Reading the charge as a whole, we believe that the trial court properly explained to the jury that under either § 505 or § 506, in order for justification of homicide, one's belief had to be reasonable, while an unreasonable belief of the circumstances set forth in § 505 and § 506 of the Crimes Code would be sufficient to sustain a verdict of voluntary manslaughter under the provisions of § 2503(b) of the Crimes Code.

Appellant next argues that the court below erred in charging the jury that appellant had the burden, under § 505 of the Crimes Code, to show that he was not the aggressor in the confrontation. A review of the record, however, reveals that, while objecting to specific portions of the court's charge on voluntary manslaughter, self-defense and defense of others, appellant did not object to the charge on the basis that the court unconstitutionally placed a burden of proof upon appellant in regard to self-defense.

Pa.R.Crim.P. 1119(b) provides:

"(b) No portions of the charge nor omissions therefrom may be assigned as error, unless specific objections are made thereto before the jury retires to deliberate. All such objections shall be made beyond the hearing of the jury."

No specific objections having been made, the issue is not properly before this court.

[ 482 Pa. Page 515]

Appellant next argues that the court below erred in its charge to the jury concerning retreat and use of deadly force under § 505 of the Crimes Code, supra. We do not agree.

In Commonwealth v. Palmer, 467 Pa. 476, 359 A.2d 375 (1976), this court, in considering the above provision, stated:

". . . The use of deadly force in protection of self is justifiable where certain requirements are met, Act of December 6, 1972, P.L. 1482, No. 334, § 1, 18 C.P.S.A. § 505(a) and (b)(2) [effective date June 6, 1973] . . . but such use of force is disallowed, even though it is otherwise allowable because such requirements are met, where

'The [defendant] knows he can avoid the necessity of using such force with complete safety by retreating . . . .'" (Emphasis supplied in Commonwealth v. Palmer.)

"18 C.P.S.A. § 505(b)(2)(ii). Thus, the use of deadly force, otherwise allowable, is disallowed only where the defendant knows an avenue of retreat is available. (Emphasis in original.)

". . . As applied instantly, if Palmer believed he was 'cornered' or without an avenue of retreat, it necessarily follows that he did not know an avenue of retreat was available and thus, he would have been excused from retreating and justified in using deadly force if the other requirements were present. However, according to the trial court's instructions if an avenue of retreat in fact existed, Palmer would have had the duty to retreat even though he did not know such an avenue of retreat was available. The jury under the testimony may have believed retreat was in fact available and still have believed Palmer did not know it was because he believed it was not. As such, the jury may have disallowed the justifiable use of deadly force by Palmer by applying an improper standard."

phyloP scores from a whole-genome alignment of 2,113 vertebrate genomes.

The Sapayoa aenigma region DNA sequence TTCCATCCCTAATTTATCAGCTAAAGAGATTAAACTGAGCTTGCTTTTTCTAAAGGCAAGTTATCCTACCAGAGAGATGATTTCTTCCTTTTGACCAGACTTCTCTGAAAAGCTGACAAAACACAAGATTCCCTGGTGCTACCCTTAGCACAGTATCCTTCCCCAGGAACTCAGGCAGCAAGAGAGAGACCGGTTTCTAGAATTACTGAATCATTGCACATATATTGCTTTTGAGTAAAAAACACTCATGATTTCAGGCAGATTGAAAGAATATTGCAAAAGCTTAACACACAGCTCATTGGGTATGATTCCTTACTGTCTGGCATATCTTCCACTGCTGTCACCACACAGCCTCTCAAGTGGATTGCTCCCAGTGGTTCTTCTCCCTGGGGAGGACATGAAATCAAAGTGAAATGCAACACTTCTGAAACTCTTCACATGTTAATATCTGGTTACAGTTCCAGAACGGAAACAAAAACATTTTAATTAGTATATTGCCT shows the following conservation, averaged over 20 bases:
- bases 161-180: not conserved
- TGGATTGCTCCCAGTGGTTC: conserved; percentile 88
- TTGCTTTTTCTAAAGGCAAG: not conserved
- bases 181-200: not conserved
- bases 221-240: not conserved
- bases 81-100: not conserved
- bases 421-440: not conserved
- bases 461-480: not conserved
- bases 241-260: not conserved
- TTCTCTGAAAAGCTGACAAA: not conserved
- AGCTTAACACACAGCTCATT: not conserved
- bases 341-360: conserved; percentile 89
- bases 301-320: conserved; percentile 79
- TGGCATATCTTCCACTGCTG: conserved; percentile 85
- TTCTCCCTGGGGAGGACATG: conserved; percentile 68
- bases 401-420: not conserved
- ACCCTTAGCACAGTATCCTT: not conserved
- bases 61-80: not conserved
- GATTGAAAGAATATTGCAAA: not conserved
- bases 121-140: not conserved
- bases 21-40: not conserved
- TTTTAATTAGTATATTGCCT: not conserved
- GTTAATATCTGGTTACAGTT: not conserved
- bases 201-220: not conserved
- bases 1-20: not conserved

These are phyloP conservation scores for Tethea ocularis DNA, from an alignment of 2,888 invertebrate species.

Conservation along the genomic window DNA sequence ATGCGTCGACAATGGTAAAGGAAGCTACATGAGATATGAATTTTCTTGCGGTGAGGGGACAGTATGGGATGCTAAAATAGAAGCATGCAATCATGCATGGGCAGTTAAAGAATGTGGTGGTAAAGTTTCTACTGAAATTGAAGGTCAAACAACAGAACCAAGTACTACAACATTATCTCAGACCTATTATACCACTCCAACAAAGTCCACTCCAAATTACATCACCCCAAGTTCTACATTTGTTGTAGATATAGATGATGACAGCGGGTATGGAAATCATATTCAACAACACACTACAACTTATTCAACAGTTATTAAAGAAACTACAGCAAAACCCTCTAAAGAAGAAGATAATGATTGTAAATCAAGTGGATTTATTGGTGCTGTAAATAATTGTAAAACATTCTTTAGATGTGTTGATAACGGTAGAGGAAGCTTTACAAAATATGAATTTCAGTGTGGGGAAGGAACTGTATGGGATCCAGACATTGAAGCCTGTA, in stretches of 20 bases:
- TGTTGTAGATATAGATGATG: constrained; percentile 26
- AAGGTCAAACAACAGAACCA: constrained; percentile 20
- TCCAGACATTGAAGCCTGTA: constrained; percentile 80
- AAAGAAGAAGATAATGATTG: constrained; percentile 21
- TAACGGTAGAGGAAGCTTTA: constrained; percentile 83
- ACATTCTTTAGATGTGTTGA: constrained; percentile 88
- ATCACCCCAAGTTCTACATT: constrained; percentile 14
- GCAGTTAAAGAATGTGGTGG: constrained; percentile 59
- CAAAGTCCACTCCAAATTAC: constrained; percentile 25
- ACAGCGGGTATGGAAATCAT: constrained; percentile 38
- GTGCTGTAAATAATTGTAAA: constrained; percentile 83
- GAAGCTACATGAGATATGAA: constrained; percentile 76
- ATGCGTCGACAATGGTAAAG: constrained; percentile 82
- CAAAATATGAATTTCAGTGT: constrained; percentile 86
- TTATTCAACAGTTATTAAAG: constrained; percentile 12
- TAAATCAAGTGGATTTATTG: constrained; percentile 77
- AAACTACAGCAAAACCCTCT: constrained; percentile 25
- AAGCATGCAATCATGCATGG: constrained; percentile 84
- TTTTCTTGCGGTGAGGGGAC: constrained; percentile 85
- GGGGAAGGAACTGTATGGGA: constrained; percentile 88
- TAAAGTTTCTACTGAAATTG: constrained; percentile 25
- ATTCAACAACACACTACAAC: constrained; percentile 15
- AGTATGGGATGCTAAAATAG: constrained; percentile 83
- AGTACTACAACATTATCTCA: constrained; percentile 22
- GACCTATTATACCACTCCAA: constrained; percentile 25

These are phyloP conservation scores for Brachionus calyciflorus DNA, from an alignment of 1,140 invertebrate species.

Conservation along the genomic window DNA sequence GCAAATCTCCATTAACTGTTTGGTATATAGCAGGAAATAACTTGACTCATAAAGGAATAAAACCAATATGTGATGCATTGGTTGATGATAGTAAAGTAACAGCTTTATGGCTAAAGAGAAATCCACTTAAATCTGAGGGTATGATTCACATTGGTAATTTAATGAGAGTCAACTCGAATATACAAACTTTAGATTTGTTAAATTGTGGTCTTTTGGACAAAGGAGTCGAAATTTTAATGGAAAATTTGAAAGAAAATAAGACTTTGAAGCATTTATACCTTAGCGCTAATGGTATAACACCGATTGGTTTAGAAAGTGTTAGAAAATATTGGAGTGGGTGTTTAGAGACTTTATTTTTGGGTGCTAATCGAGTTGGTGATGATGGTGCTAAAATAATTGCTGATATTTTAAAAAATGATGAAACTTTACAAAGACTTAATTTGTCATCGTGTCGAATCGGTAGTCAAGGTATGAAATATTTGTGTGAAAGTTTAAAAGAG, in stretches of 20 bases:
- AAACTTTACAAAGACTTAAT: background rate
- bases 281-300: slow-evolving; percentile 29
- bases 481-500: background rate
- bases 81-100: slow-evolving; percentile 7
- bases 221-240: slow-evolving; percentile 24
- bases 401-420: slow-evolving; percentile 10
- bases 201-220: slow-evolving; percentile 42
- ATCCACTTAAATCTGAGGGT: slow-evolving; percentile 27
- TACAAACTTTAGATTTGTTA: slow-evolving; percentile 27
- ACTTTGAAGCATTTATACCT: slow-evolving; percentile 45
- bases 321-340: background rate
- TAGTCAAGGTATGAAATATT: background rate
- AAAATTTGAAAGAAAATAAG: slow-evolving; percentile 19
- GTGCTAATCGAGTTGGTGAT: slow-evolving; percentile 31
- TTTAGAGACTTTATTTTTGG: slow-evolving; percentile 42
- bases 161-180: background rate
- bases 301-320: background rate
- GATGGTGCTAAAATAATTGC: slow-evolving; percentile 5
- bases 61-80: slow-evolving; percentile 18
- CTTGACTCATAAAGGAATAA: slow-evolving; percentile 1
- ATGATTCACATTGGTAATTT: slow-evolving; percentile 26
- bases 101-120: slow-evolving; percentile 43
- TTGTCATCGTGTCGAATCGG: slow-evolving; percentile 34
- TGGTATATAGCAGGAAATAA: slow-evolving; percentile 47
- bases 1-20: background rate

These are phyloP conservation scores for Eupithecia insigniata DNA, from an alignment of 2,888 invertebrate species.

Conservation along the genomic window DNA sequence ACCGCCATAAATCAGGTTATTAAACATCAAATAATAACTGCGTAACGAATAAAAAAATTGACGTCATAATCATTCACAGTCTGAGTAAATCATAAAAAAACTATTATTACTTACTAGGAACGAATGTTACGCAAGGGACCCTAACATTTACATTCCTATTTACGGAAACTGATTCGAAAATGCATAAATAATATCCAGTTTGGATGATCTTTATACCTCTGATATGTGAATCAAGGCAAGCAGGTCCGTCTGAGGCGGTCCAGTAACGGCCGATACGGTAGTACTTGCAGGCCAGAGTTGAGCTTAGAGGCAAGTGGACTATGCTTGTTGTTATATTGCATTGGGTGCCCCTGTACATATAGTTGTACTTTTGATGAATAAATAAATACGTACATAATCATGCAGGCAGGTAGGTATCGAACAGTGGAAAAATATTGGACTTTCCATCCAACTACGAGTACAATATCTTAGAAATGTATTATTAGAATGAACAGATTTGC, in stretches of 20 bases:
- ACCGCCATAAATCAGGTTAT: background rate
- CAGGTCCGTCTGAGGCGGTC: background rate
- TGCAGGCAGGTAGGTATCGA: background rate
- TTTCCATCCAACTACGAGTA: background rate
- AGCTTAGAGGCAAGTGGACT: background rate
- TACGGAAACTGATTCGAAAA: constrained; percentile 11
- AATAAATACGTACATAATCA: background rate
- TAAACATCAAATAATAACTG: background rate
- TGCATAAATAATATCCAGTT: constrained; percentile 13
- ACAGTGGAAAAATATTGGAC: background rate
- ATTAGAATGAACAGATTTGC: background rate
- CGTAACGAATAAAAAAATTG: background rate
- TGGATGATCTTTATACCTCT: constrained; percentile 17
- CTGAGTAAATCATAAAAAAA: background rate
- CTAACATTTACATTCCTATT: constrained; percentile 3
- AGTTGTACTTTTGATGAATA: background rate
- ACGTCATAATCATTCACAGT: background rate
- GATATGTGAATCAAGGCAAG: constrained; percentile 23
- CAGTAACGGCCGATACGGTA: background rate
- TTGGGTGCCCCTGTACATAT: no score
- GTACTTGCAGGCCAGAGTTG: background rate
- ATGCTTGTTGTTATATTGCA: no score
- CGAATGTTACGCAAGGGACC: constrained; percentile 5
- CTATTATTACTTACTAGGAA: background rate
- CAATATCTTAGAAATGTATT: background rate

Having reviewed the trial court's charge and under the factual circumstances of this case, we find no reversible error. See Commonwealth v. Lesher, supra.

[ 482 Pa. Page 516]

The trial court's instruction was not in conformity with the mandate of Palmer. We believe, however, that the factual circumstance of this cause renders Palmer inapposite. In the instant case, appellant was a passenger in an automobile, while the decedent was a pedestrian. The court's instruction informed the jury of the duty to retreat by all "possible means." Given the obvious and efficient method of retreat -- the automobile -- we believe the trial court's failure to comply with Palmer is not reversible error.

Judgments of sentence affirmed.

MANDERINO, Justice, dissenting.

I dissent. Rule 130 of our Rules of Criminal Procedure, and our decision in Commonwealth v. Futch, 447 Pa. 389, 290 A.2d 417 (1972), implementing former Rule 118 (now Rule 130) require that once arrested, an accused must ". . . be taken without unnecessary delay before the proper issuing authority [for] arraignment." We have subsequently struggled with many cases in which we attempted to give meaning to that command. We have concluded that "administrative delay," -- i. e., that period of time required to accomplish the mechanics of the booking process -- is not an "unnecessary delay" under the rule. Administrative delay, however, has never been held to include a waiting period so that the detective in charge of the investigation, who happens to be at the crime scene at the time of an arrest, may return to the police station. The investigating detective's presence is not necessary for booking purposes. The only purpose for the investigating detective's return is to interrogate the arrestee. Time spent awaiting the investigating detective's arrival cannot be considered necessary so as to remove the requirements for prompt arraignment.